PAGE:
Anonymous: Why would you fuck Adam sandler 


tiit:

cloudkittten:

tiit:

it was on my bucket list 

Does the ‘was’ entail you already have?

image

yes





anarcho-queer:

DEA Agent Was Told Not To Enforce Drug Laws In White Areas (Must Watch)

Don’t believe there’s a racial element to the War on Drugs? As a former U.S. marshal and special agent for the Drug Enforcement Agency, Matthew Fog witnessed the astonishing inequity of the War on Drugs firsthand. This is his story.



Click here to support Help a Trans Girl Stay in the US by Queers and Allies of NAU

wocinsolidarity:

SIGNAL BOOST









rocprinceray:

White People: - “Black people are always pulling the race card!”



latinagabi:

setfabulazerstomaximumcaptain:

did-you-kno:

Source

WHAT?!

yep. This was actually a ‘program’ started by the Fascist/Catholic regime in Spain during Franco’s dictatorship. The idea was to steal babies from ‘left leaning’ parents, poor single mothers and sell them to right wing parents. The Spanish Catholic church has been quiet about this, but there have been dozens of protests and lawsuits. Investigations are still going on. There’s a really interesting documentary on this, I’ll have to find it.

This is another reason why I have zero respect for the Catholic Church in Spain, or Franco sympathizers.





violentbaudelaire:

Baby squirrel fell out of a tree; was rescued





thecityhorse:

adriofthedead:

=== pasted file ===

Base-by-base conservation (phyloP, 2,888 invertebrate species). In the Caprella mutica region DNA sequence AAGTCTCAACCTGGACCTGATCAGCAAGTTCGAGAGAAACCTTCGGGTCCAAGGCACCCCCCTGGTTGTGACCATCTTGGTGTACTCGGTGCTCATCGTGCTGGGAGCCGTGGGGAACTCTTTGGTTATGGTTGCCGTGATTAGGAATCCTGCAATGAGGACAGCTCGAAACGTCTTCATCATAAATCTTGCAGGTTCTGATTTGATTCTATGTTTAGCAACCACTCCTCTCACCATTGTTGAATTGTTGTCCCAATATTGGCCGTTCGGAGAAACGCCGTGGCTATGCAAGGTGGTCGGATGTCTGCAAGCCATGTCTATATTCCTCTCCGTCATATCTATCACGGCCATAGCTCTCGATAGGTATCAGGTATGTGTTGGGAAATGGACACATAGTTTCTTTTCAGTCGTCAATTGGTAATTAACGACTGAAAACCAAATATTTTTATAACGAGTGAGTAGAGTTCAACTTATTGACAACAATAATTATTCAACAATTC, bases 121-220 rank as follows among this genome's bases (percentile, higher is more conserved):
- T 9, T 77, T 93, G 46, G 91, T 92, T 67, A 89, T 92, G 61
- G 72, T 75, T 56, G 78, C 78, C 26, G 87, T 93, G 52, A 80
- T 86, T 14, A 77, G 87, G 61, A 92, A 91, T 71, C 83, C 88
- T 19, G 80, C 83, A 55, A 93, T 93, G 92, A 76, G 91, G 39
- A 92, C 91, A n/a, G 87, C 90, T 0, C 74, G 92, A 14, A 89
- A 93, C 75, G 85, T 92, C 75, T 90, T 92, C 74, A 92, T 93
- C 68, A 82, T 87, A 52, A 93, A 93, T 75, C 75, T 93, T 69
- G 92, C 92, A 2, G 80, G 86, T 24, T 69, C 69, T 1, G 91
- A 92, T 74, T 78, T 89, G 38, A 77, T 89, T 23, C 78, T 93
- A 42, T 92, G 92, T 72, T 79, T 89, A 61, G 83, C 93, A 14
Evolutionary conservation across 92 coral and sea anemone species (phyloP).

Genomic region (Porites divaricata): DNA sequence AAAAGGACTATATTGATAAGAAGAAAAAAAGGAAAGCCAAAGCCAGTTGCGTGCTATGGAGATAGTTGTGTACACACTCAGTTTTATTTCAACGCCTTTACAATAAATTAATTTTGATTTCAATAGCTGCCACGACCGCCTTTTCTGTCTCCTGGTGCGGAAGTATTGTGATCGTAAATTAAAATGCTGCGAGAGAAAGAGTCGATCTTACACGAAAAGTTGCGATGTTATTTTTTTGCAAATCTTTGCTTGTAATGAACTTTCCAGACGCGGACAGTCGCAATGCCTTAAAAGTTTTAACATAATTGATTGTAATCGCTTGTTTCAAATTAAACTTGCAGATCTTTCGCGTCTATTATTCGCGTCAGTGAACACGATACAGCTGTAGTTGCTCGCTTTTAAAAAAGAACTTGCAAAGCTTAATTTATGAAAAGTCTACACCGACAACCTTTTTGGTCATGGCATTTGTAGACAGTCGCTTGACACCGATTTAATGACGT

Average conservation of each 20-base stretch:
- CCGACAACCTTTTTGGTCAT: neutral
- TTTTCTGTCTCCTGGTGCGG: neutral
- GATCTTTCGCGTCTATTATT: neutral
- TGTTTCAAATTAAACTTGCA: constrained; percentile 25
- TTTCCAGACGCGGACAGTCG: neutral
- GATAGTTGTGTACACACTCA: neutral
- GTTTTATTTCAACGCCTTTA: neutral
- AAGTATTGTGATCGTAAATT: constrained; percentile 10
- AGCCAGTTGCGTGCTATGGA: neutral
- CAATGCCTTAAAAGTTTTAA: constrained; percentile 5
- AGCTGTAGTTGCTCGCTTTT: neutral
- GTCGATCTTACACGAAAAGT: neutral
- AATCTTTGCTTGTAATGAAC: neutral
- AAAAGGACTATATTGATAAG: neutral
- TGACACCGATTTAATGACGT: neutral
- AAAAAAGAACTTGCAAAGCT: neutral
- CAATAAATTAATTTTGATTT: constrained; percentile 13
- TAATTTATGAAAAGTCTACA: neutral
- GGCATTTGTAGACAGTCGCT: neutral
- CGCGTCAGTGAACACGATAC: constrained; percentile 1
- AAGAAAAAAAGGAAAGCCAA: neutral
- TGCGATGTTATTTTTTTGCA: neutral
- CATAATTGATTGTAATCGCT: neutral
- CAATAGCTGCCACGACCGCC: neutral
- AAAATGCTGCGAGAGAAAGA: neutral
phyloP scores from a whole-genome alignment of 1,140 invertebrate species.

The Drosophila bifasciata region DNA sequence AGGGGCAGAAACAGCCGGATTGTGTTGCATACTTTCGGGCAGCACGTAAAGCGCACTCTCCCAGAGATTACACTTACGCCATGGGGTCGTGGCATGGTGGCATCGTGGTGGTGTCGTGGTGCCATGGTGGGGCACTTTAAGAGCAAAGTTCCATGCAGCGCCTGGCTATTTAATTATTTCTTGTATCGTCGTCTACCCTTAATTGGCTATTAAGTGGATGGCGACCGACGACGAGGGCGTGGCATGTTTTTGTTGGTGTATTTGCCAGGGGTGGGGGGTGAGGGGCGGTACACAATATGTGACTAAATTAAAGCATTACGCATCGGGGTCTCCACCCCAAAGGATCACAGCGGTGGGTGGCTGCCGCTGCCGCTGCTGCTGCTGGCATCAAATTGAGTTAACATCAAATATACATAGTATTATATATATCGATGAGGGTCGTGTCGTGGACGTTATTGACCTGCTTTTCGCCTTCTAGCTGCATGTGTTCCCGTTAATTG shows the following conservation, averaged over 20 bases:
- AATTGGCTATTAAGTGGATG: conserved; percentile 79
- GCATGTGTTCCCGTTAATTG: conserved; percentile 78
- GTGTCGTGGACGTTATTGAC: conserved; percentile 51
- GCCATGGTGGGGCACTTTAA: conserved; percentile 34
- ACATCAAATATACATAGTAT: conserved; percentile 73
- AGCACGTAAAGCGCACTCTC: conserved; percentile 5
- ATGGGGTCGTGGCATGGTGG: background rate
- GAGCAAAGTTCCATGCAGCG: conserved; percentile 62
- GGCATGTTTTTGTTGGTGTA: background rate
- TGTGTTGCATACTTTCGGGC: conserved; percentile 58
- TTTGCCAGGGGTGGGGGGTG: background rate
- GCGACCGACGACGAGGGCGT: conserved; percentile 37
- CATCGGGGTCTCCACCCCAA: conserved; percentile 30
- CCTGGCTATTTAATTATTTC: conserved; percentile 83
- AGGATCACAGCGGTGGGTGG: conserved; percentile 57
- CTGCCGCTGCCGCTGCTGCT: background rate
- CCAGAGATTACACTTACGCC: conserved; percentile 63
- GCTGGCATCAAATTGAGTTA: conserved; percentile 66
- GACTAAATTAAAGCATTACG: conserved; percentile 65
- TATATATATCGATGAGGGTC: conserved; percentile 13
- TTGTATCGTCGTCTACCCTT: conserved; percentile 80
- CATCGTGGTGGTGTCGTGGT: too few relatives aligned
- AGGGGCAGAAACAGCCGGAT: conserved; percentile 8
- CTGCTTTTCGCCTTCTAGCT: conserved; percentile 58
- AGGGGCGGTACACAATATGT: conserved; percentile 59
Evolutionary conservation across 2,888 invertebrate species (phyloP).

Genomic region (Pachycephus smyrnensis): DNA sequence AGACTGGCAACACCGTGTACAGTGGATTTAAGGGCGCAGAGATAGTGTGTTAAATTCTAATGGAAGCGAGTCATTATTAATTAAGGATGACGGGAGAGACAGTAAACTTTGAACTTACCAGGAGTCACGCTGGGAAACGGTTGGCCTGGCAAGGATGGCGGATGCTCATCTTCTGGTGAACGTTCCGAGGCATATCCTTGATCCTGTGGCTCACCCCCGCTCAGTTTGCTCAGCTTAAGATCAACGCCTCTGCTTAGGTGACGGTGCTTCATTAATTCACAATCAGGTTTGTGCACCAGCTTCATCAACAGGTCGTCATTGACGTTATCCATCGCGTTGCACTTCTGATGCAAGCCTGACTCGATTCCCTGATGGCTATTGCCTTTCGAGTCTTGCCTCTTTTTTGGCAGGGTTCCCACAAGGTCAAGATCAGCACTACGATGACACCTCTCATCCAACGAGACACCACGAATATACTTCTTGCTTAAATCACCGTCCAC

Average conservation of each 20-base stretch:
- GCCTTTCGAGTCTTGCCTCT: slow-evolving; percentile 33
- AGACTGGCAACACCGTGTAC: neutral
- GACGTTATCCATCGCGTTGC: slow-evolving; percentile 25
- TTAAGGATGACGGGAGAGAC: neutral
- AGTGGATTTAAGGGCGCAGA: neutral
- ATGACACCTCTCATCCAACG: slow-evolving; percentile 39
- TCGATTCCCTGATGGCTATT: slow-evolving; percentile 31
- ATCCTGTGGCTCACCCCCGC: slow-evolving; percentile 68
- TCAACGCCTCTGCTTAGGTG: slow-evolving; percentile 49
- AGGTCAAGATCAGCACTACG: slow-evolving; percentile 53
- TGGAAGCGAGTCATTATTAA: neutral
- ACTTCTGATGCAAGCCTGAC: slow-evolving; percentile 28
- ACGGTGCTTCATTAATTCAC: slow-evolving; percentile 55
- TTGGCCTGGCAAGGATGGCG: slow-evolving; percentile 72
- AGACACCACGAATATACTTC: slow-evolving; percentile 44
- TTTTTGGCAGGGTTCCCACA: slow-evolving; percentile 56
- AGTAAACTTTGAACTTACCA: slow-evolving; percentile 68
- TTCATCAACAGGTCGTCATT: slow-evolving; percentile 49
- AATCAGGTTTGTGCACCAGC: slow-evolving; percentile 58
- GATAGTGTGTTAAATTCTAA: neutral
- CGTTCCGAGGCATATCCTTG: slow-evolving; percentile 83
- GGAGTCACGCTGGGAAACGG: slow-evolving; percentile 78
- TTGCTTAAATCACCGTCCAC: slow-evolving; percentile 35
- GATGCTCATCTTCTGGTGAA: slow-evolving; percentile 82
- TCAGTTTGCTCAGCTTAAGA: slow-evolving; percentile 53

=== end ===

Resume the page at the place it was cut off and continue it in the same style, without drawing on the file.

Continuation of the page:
swearbythefrecklesonthemoon:

chekhovs:

The Animal Rescue Site is having trouble getting enough people to click on it daily so they can meet their quota of getting FREE FOOD donated every day to abused and neglected animals in their shelters.

It takes less than a minute (only about 15 seconds actually) to go to their site and click on the purple box titled, ‘Click Here to Give - it’s FREE!’. Every click gives about .6 bowls of food to sheltered dogs. You can also click daily!

Keep in mind that this does not cost you a thing. Their corporate sponsors/advertisers use the number of daily visits to donate food to abandoned/neglected animals in exchange for advertising. [via.]

Go to the website HERE.

It’s just a click… takes about 1 or 2 seconds.

there’s no pop-up ads or anything on the site

just click it once and you’re done

if all of my followers click, it’s more than a few thousand meals so.. please?



thepeoplesrecord: